MUA: Support for Greenpeace "Arctic 30" Activists

The Maritime Union of Australia (MUA) is calling on the Russian government to release, with immediate effect, 30 Greenpeace activists who have been detained and charged with piracy.

On September 20, the Russian Coast Guard illegally boarded a Greenpeace ship - Arctic Sunrise - while in international waters and arrested 30 people on board at gunpoint.

The activists were protesting Arctic oil drilling on the Gazprom platform, Prirazlomnaya, in the Pechora Sea off the Russian coast.

MUA National Secretary Paddy Crumlin said the piracy charge was ludicrous and urged national council to unanimously support a resolution of support for the wrongfully detained activists.

“They are being detained on an outrageous charge that is completely unjustified,'' Crumlin said.

“You can understand why there is such an outpouring of support.''

"This was a peaceful protest and these jumped up charges in no way qualify as piracy,"

“Make no mistake, the real threat to the Arctic comes not from Greenpeace but from oil companies like Gazprom that are determined to ignore both science and good sense to drill in remote, frozen seas," he said.
Arctic Sunrise
Australian Greenpeace activist Colin Russell from Tasmania is one of 30 activists who could face up to 15 years in prison if Russian authorities persist with the piracy charge.

Worldwide protests were held last for the ‘Arctic 30’, who were detained in the port city of Murmansk with  successive rallies also held in Sydney, Hobart, Adelaide and Brisbane.

A British-born Australian resident and a New Zealand man who lives in South Australia have also been charged.

The MUA passed a resolution outlining the support at the National Council held in Sydney last week.

The following resolution was passed in support of the ‘Artic 30’:

The Maritime Union of Australia strongly condemns the Russian government and its Coast Guard for the illegal boarding of the Arctic Sunrise, Greenpeace International boat's which was engaged in a peaceful protest in international waters to protest the environmentally reckless drilling in the Arctic by Gazprom at the Prirazlomnaya platform.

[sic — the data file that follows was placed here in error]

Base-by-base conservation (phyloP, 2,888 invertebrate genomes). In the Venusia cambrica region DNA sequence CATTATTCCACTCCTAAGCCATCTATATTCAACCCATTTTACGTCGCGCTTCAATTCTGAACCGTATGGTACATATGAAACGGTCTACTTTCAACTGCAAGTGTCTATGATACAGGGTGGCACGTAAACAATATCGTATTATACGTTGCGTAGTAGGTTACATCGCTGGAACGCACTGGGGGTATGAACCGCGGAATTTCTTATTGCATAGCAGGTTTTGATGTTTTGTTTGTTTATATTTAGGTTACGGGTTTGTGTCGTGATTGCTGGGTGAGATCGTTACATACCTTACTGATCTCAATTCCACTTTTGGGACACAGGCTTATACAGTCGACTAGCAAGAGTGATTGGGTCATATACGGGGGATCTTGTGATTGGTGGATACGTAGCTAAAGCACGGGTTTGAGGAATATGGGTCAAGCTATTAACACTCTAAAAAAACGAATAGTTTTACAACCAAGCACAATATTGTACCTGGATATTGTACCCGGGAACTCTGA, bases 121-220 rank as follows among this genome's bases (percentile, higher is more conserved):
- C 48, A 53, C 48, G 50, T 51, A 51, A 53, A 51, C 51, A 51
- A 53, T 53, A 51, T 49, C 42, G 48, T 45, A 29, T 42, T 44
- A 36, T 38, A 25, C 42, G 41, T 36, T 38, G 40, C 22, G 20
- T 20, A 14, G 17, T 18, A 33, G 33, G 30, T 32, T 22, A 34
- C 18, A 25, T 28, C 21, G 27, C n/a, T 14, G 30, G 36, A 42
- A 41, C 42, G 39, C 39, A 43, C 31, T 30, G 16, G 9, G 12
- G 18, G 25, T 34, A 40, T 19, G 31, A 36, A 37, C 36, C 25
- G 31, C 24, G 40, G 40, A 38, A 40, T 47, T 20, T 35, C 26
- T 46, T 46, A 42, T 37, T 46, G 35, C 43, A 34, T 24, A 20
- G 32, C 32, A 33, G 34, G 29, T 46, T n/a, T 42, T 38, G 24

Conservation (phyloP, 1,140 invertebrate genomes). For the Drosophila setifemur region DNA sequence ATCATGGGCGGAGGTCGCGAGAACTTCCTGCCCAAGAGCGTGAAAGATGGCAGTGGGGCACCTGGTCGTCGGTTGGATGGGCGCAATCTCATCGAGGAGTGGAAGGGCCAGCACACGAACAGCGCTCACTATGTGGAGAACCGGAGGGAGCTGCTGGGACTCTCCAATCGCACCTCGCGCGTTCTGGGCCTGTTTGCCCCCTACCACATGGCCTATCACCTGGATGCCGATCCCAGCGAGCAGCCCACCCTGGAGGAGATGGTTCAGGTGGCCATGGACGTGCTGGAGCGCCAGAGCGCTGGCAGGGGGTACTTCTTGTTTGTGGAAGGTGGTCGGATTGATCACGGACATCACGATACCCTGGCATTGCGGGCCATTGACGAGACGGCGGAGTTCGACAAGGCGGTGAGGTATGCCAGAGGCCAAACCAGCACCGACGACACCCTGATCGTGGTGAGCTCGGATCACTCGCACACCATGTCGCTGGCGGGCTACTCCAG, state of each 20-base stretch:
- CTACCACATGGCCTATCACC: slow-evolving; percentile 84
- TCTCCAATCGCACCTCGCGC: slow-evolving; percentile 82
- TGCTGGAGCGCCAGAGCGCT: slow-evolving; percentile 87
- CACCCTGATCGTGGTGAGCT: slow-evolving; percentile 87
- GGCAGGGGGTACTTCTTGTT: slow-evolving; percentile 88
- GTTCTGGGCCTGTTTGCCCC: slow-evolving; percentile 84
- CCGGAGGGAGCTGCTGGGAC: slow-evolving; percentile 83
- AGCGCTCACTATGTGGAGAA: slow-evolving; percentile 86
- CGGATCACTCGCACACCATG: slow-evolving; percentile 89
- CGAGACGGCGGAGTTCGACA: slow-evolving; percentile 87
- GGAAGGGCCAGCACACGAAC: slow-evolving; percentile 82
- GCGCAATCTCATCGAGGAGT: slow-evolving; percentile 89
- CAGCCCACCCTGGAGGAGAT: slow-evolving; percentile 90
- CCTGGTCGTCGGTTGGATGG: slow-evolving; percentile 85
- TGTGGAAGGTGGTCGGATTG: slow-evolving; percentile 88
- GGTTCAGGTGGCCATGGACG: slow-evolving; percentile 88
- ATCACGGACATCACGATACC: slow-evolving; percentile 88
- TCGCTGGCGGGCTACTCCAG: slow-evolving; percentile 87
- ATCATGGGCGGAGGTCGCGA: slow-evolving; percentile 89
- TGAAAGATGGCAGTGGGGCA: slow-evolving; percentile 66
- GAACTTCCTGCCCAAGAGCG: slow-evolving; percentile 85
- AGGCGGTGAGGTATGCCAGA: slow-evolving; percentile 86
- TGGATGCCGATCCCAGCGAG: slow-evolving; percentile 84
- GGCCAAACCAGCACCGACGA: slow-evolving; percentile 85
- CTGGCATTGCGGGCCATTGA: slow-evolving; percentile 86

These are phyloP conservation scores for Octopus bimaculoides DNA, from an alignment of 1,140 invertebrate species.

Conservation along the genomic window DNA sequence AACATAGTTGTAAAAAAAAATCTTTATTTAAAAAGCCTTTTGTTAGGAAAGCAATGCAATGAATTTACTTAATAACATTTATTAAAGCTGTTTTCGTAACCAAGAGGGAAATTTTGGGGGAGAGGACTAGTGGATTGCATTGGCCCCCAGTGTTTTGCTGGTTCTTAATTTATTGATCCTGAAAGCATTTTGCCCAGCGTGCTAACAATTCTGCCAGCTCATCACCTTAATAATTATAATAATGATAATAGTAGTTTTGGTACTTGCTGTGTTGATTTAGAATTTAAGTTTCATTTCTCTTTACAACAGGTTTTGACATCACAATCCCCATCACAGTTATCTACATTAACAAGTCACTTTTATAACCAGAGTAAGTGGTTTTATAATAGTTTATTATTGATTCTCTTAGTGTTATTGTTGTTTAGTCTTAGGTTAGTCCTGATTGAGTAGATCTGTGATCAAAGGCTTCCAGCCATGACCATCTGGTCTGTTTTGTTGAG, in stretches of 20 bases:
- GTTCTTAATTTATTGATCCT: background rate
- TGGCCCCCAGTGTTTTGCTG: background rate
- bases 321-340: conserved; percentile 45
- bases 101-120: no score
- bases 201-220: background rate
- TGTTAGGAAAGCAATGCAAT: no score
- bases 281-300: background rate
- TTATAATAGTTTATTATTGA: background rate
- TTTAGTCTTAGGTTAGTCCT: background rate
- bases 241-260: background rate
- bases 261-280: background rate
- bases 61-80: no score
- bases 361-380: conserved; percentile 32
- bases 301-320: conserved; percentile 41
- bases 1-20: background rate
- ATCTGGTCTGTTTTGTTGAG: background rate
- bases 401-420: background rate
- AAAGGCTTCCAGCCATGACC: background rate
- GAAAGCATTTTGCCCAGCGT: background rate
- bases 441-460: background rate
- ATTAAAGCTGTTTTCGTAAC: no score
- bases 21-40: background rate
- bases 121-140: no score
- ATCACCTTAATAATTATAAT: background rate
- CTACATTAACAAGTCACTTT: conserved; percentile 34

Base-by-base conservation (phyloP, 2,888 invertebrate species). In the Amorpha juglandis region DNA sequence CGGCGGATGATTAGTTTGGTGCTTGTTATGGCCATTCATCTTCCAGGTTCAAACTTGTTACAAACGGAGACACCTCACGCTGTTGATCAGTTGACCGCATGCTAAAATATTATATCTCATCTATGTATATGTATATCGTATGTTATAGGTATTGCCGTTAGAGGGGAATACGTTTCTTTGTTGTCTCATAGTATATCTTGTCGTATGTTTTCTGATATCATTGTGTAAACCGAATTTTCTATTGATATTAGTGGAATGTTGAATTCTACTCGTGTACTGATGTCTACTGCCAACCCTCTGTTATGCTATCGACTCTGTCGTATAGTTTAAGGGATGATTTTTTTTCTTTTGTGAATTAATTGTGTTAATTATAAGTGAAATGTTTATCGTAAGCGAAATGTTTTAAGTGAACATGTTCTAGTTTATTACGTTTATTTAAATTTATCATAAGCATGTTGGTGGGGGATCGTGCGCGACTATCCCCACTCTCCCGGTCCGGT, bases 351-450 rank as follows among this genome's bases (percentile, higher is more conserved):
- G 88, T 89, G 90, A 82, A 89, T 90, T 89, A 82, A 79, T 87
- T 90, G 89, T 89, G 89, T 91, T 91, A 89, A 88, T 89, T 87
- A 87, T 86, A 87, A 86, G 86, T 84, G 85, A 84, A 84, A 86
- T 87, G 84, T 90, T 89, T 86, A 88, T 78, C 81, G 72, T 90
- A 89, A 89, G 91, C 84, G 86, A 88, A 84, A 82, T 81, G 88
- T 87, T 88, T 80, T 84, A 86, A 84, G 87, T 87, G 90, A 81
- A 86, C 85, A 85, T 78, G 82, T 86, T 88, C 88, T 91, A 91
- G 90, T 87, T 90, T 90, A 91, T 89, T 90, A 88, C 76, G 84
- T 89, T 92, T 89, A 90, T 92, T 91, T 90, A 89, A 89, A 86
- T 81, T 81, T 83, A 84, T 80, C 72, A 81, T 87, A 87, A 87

The MUA knows very well the rule of law as it relates to international waters, shipping rights and piracy. The actions of the Arctic Sunrise were part of a peaceful protest, and not piracy as the Russian Government has falsely charged. International law, in no way, shape or form, conjoins peaceful protest and piracy. By alleging that a peaceful protest is piracy, the Russian government has made the sea a potentially more dangerous place.

We join with the thousands of people who engaged in 220 solidarity events in 48 countries and demand the immediate release of the 28 activists and 2 freelance journalists who are being held illegally by Russian authorities.

Wednesday, October 16, 2013

Nurses: Brisbane Rally 17 October

ANMF Media Alert: Brisbane Rally 17 October
Wednesday 16th October, 2013

Hundreds of nurses and midwives from across Australia will join construction workers and supporters in a rally through the Brisbane CBD to oppose the Newman Government’s changes to WorkCover laws and its continued privatisation of hospitals and nursing homes, public sector cuts and sacking of frontline health staff in Queensland.

WHAT: ANMF rally against Queensland health cuts.
WHEN: 12.45 pm Thursday 17 October, 2013.
WHERE: Outside the Sofitel Brisbane Central, 249 Turbot Street, Brisbane walking to Parliament House

ANMF media contact 0411 254 390.

Let's Save the NBN

Tuesday, October 15, 2013

CFMEU: Dave Noonan's address to National Conference

"Tony Abbott has no mandate to take away our members’ human rights; no mandate, to cut their wages and no mandate to make their jobs less safe," CFMEU Construction National Secretary Dave Noonan told the union's Divisional National Conference today in an address that also talked about reform in the Labor Party and proposed that union members should have a vote in the Party leadership.

Dave concluded his address pledging the Union's commitment for the next few years:

"Abbott has no mandate turn his back on Australia’s history of permanent migration. He has no mandate to sell out Australian workers by allowing employers open slather on temporary visas, with no obligation to first employ Australian workers or to train Australian apprentices.

"This means the exploitation of more 457 workers, less jobs and apprenticeships. This is a real threat to conditions that were achieved from generations of struggle.

"Unlike Tony Abbott our union keeps its promises, and we promise this:

"We will not shirk our responsibility to stand up for our member’s rights on site.

"We will not compromise on defending our member’s safety.

"We will fight to keep our wages and conditions.

"And we know we are not alone.

"Despite Tony Abbott’s attempts to demonise construction workers and their union, despite his friends’ attempts in the Murdoch media to denigrate us for our pay and conditions, we know that we have friends everywhere.

"Working people, even those not in unions, look to the CFMEU for inspiration. They like the fact that we stand up for ourselves, fight for better wages and conditions and look out for each other in a tough working environment.

"They like it because they know that each time we raise our head and take a stand, we are not just doing it for ourselves.